>>
>>But every week or two after yet another story airs on the evening
>news
>more disturbing questions arise: "Mommy, you would never let anyone
>kill
>me, right?"
>>
>>There's no shortage of news to terrify a child: Heaven's Gate,
>Bosnia,
>Oklahoma City, O.J. Simpson, the latest crime in your own community.
>We can
>turn off the TV and the radio; we can even keep magazines and
>newspapers
>out of the house but there's still no way to ensure that our
>children are
>protected from the kno
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wledge of every ugly crime or frightening event.
>"Kids today live in a world where violence is the norm," says Ellen
>Casper,
>Ph.D., a clinical psychologist practicing in Ohio. "There are things
>to be
>afraid of that didn't confront us when we were children. When there
>are
>stories about a man taking a child out of her bedroom in a safe
>neighborhood, children have good reason to be afraid."
>>
>>Local schools
>>stress prevention
>>
>>By Jim Babcock
>>and Lynn Hulsey
>>DAYTON DAILY NEWS
>>
>>Miami Valley school officials hope their students are safe from
>tragedies
>like Tuesday's shooting at a Jonesboro, Ark., middle school.
>>
>>But some districts, such as the Mad River Local School District in
>Riverside, try to be prepared for such an emergency by establishing
>procedures which administrators, teachers and students follow in the
>event
>of any threat to student health or safety.
>>
>>The district also has school counselors and teachers trained to spot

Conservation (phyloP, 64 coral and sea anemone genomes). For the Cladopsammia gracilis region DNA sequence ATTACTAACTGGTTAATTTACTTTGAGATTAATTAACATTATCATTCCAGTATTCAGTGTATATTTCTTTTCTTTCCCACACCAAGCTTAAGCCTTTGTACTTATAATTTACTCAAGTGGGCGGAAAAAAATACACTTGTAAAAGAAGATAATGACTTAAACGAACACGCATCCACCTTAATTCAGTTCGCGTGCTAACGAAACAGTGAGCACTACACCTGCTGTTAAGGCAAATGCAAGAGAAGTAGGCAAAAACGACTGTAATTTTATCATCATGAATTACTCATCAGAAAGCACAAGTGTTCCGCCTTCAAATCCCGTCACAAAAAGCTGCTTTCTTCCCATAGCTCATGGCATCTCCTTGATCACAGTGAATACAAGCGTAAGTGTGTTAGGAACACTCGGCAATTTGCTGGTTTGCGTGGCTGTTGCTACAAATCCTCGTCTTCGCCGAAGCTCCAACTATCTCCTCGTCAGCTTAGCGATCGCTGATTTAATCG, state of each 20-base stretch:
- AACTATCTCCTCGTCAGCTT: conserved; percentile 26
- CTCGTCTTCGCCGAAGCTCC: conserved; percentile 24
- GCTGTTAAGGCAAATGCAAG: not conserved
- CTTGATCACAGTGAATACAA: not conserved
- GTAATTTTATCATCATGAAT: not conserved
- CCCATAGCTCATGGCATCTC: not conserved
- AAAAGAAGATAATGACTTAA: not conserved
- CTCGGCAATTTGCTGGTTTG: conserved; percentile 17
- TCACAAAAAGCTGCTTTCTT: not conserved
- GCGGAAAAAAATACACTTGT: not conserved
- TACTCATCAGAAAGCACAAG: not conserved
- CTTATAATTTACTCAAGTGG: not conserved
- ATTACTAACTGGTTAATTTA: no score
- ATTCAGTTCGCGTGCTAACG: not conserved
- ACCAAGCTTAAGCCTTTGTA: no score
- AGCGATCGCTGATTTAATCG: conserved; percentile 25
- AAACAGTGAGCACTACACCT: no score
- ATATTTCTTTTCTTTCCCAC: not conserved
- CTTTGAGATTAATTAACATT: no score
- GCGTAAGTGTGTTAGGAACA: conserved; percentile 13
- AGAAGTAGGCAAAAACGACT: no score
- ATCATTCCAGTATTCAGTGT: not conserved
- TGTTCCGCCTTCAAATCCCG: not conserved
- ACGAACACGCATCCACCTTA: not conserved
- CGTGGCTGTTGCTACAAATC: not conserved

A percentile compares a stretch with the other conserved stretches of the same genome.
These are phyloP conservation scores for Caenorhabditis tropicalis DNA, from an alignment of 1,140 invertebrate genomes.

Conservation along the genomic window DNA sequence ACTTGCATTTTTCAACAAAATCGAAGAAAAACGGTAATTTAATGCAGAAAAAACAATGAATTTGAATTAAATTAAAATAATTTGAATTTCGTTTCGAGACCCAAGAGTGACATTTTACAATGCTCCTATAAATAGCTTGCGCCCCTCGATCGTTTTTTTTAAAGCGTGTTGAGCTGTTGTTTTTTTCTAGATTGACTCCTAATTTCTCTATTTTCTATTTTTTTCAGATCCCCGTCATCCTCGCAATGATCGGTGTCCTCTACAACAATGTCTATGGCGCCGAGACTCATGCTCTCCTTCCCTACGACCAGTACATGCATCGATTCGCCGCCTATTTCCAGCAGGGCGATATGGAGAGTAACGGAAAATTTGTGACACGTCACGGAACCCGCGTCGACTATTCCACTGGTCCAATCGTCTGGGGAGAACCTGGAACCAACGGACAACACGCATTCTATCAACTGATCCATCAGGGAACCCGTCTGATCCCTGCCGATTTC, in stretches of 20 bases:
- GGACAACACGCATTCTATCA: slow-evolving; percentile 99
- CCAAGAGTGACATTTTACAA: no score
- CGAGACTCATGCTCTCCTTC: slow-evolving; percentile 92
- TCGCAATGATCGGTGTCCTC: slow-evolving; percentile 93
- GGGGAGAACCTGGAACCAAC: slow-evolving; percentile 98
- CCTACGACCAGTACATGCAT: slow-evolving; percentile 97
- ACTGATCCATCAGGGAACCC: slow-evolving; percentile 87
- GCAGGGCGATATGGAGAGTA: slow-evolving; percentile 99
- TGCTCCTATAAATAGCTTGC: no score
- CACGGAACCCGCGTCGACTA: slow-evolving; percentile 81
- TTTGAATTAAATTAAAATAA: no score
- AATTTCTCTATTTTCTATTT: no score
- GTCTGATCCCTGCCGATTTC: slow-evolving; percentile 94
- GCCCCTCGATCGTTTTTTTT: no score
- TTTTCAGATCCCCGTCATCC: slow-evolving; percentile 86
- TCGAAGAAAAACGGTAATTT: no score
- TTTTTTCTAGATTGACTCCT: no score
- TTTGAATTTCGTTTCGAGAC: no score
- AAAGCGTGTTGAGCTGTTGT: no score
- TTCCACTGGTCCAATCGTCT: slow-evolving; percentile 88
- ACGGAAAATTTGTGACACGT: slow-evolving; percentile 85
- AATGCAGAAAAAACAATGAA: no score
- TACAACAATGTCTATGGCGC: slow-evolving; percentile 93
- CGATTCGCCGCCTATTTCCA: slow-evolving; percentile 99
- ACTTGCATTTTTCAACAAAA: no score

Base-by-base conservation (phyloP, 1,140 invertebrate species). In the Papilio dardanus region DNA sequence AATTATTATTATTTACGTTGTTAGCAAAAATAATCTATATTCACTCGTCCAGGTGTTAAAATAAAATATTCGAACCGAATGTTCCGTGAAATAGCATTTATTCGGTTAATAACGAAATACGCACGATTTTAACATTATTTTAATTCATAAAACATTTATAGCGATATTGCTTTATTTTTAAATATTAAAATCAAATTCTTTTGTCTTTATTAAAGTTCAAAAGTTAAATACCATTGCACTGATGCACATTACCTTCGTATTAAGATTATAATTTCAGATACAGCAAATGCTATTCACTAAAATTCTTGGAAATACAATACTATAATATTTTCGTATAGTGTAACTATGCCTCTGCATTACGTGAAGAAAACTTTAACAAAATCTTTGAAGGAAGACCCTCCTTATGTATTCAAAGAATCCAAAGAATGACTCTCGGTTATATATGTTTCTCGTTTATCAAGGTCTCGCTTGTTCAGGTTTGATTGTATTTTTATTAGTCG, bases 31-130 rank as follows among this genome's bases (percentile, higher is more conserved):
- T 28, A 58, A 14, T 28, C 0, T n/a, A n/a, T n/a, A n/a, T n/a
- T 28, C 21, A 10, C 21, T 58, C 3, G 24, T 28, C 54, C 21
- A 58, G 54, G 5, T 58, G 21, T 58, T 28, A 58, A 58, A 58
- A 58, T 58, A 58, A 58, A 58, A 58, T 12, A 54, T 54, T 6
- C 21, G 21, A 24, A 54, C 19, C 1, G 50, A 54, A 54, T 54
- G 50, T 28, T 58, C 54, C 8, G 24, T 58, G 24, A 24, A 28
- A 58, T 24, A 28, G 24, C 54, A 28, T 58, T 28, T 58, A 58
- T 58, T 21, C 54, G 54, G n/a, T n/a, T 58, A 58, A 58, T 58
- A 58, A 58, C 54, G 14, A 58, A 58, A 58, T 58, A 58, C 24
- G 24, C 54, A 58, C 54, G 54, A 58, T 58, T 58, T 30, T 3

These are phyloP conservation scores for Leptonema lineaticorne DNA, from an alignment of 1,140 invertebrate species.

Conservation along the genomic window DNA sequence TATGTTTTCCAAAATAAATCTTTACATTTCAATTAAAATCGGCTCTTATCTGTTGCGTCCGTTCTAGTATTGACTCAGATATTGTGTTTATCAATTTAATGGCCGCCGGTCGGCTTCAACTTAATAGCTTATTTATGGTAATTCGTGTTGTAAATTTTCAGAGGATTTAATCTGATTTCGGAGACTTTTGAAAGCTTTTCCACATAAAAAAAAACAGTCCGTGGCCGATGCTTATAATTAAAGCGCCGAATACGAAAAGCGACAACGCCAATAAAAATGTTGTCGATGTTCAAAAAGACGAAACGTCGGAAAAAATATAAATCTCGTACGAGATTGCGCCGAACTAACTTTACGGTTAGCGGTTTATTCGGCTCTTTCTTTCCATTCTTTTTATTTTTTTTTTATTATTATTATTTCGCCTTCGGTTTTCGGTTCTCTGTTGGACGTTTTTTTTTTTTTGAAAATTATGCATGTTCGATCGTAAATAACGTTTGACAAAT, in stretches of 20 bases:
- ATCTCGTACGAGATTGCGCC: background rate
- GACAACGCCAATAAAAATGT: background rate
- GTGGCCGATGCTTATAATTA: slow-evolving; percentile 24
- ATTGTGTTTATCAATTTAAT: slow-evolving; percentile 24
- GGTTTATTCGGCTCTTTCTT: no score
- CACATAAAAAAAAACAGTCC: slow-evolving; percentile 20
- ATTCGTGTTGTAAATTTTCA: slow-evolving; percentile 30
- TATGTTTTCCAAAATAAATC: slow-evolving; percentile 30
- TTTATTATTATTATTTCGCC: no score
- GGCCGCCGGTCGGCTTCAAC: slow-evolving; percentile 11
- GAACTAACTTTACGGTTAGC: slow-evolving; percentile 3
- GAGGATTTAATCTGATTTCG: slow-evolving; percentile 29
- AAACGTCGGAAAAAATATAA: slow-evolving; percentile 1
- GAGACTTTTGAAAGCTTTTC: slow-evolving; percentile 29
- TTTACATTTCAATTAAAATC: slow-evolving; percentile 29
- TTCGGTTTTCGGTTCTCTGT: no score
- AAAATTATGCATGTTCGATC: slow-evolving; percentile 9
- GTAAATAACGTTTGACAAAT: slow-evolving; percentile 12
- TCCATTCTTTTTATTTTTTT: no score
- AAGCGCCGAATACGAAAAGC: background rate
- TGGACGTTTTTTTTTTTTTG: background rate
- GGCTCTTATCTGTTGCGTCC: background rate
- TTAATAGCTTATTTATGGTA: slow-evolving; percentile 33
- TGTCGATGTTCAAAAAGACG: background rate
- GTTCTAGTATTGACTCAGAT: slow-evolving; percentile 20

>potentially troubled students and to provide counseling to those who
>need
>help in hopes of preventing such a tragedy.
>>
>>"But how in the world do you prevent something like that?" Mary
>Harper,
>Mad River's public information director, asked Tuesday afternoon
>referring
>to the Arkansas shooting. "We don't even know right now if those boys
>were
>students at that school."
>>
>>In Jonesboro, police said two youths wearing camouflage clothing shot
>and
>killed four students and a teacher and wounded 10 at a middle school
>where
>students were assembled outside during a fire alarm.
>>
>>Harper said the Mad River District tries to work with troubled
>students to
>try to prevent them from acting out with violent behavior.
>>
>>"Basically, it's kind of an intervention thing," she said. "It's a
>matter
>of just staying on top for kids. The teachers have tell-tale things
>they
>watch for. "
>>
>>In addition to incidents of violence, Mad River's crisis plan can be
>used
>for any emergency including natural disasters or accidents.
>>
>>She said in addition to quickly moving students from harm's way, a
>crisis
>man- agement team--comprised of school counselors from each school in
>the
>district--would immediately move in and begin counseling so that upset
>students are not left to cope on their own.
>>
>>Harper also said the emergency procedure plans are included in all
>student
>handbooks so that students and parents know what is expected of them.
>>
>>Jill Moberley, public information officer for Dayton schools said the
>district also has a crisis manual that was adopted two years ago.
>Before
>the district developed the plan, they had a less formalized system in
>place, Moberley said.
>>
>>Now, in the event of an emergency in one of the schools, the building
>principal contacts the district's command center which serves as
>central
>crisis headquarters.
>>
>>The Dayton school district also has specially trained staff who are
>trained to deal with various emergencies. Those staffers received
>regular
>instruction on how to handle a large-scale crisis, she said.
>>
>>
>